After so much talk about the media the last few years, have you thought about what would happen if it weren’t available? While there are definitely people who would think that would be heaven, the recent cyber attack on the Australian news channel is a glimpse into what it means.
In this case, the news channel was unable to broadcast any live programming Sunday morning from 7:00 a.m. until 6:00 p.m. that evening. The cyber attack originated in Russia and is believed to have been an attempt to stop the broadcast of an exposé about Russian President Vladimir Putin and assassinations against his enemies with chemical agents.
This could have been the reason. Or maybe it was a trial run for something bigger. Regardless, it is revealing to other cyber criminals of the impact of an attack on a news source.
The loss of communication is a powerful ancillary to another attack – whether cyber or kinetic (blowing things up).
We have seen what happens when too much information is available via social media. But what happens when there is little to no information available especially during another attack? Imagine if no media coverage was available during 9/11. Imagine an attack on a city or county water supply coupled with a cyber attack on the local media, and there was no way to alert the community not to drink the water. What if a nuclear missile was headed toward your town and you had no way of knowing to take shelter because the local news channel was under a ransomware attack?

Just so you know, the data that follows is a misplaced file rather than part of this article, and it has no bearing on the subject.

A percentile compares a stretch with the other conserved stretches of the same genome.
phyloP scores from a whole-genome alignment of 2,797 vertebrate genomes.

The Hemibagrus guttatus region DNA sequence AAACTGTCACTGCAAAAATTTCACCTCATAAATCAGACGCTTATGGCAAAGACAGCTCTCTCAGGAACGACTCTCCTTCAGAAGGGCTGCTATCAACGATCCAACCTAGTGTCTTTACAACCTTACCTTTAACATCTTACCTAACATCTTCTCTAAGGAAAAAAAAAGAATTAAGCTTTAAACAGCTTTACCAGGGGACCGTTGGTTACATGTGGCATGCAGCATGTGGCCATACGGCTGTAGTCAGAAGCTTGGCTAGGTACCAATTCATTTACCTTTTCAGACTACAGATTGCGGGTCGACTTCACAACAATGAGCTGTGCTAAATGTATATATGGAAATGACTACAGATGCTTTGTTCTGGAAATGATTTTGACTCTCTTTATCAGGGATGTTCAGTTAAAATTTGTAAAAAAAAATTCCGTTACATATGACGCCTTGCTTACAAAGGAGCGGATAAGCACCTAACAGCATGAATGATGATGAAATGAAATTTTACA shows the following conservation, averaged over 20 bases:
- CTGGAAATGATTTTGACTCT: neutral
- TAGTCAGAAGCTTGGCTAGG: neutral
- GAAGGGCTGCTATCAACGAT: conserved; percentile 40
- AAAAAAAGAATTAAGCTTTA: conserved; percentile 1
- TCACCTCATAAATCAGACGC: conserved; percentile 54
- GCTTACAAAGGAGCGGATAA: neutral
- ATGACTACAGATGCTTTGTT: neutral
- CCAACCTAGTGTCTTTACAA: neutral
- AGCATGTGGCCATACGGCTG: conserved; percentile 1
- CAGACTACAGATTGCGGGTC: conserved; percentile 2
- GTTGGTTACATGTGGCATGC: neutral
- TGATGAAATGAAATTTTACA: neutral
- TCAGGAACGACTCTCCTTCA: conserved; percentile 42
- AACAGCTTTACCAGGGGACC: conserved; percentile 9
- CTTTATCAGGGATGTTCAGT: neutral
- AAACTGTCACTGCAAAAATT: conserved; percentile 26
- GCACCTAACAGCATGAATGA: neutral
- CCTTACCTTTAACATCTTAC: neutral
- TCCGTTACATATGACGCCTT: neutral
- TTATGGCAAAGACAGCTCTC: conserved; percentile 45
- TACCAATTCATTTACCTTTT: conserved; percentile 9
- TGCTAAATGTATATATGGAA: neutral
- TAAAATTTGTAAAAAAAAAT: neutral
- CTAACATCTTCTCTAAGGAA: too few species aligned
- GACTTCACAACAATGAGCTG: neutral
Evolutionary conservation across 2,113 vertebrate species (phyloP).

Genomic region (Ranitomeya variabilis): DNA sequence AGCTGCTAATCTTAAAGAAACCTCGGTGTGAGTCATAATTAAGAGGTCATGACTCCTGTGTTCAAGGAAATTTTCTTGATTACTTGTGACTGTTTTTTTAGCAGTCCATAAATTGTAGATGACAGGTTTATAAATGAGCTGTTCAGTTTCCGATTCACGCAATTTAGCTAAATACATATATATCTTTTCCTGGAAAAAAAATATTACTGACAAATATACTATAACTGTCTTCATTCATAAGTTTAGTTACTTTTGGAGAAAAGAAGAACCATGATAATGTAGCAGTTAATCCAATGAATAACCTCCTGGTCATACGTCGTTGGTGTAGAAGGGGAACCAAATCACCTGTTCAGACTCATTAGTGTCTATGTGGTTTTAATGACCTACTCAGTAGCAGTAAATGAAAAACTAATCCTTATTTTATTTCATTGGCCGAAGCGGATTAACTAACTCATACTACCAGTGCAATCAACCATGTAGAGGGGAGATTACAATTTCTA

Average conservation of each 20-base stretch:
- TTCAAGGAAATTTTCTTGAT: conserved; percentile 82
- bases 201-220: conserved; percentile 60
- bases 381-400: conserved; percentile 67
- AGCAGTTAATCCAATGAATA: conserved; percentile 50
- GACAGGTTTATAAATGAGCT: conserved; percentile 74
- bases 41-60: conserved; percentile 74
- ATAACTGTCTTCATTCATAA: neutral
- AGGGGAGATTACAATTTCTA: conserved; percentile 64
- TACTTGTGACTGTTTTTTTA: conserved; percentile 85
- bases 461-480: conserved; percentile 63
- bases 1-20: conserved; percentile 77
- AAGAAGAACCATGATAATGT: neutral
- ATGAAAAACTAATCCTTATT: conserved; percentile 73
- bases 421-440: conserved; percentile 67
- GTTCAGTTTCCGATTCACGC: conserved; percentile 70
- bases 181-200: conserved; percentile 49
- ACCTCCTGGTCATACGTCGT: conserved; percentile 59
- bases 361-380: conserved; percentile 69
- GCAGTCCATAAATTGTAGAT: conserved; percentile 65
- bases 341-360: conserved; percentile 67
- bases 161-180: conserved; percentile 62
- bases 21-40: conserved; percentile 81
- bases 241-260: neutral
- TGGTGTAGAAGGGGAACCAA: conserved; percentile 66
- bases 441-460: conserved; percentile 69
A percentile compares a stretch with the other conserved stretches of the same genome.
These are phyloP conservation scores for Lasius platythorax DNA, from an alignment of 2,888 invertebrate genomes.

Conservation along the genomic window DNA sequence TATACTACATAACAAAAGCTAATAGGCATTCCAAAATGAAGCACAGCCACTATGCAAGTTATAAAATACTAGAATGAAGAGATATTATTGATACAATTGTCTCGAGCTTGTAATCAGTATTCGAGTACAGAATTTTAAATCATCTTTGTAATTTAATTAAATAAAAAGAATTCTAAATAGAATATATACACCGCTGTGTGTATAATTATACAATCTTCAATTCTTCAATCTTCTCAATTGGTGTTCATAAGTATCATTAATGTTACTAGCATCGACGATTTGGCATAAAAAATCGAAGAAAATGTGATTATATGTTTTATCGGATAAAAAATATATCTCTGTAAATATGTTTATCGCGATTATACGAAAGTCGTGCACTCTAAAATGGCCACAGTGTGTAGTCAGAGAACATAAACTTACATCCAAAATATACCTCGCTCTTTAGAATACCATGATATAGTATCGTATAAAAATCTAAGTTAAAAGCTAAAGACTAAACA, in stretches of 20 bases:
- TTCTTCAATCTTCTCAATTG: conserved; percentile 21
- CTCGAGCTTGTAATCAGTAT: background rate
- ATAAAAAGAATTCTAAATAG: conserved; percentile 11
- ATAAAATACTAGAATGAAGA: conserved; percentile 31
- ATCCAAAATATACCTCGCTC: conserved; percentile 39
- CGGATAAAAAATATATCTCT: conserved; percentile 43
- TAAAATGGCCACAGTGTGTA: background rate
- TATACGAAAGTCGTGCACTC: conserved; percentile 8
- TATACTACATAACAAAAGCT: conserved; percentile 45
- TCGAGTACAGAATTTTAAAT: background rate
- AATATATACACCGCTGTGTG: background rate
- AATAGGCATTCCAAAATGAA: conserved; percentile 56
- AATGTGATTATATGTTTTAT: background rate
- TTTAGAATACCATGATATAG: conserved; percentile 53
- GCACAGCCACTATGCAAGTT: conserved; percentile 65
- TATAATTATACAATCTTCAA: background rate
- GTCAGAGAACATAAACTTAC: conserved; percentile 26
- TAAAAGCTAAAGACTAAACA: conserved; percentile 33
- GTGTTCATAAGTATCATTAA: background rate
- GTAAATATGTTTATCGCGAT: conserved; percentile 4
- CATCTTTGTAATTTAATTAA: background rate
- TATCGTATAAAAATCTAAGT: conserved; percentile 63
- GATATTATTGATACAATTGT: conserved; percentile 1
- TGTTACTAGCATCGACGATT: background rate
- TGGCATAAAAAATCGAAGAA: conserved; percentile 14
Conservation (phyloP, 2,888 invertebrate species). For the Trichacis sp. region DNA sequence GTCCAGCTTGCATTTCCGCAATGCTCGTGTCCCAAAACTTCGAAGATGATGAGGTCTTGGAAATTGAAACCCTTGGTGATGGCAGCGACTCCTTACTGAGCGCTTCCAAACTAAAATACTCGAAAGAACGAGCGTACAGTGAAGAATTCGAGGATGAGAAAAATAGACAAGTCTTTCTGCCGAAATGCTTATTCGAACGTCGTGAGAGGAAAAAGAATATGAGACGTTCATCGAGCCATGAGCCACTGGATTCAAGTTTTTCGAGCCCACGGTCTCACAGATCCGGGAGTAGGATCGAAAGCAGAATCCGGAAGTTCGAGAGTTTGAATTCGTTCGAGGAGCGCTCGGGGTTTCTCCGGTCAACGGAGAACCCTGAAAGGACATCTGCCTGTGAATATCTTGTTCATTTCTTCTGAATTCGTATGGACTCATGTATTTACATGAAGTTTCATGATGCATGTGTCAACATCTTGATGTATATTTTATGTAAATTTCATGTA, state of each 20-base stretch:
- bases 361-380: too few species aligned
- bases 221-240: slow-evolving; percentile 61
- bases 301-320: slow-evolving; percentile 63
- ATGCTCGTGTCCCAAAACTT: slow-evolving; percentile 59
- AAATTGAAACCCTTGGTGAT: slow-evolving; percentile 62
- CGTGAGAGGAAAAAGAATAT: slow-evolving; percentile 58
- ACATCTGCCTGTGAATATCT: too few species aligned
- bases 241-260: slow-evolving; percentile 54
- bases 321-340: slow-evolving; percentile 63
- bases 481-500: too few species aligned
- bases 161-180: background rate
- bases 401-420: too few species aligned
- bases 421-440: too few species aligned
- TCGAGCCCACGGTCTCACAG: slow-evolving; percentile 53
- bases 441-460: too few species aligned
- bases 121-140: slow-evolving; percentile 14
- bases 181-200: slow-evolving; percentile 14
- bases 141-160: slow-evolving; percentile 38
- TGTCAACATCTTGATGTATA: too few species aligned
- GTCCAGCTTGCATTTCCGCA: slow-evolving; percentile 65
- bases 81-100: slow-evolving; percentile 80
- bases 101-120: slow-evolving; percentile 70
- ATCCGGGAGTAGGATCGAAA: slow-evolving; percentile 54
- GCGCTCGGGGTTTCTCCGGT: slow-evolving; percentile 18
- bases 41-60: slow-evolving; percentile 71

The simple solution would be to ensure there are redundant systems in place. For example, ensure the newsroom could be operated manually if the automated systems were brought down by cyber attack as the Australian news station was.
This is similarly a good lesson for all of us. Redundancy is a good practice for all critical functions that we have ceded to technology. But it does not alleviate the need to continue to practice good cyber security.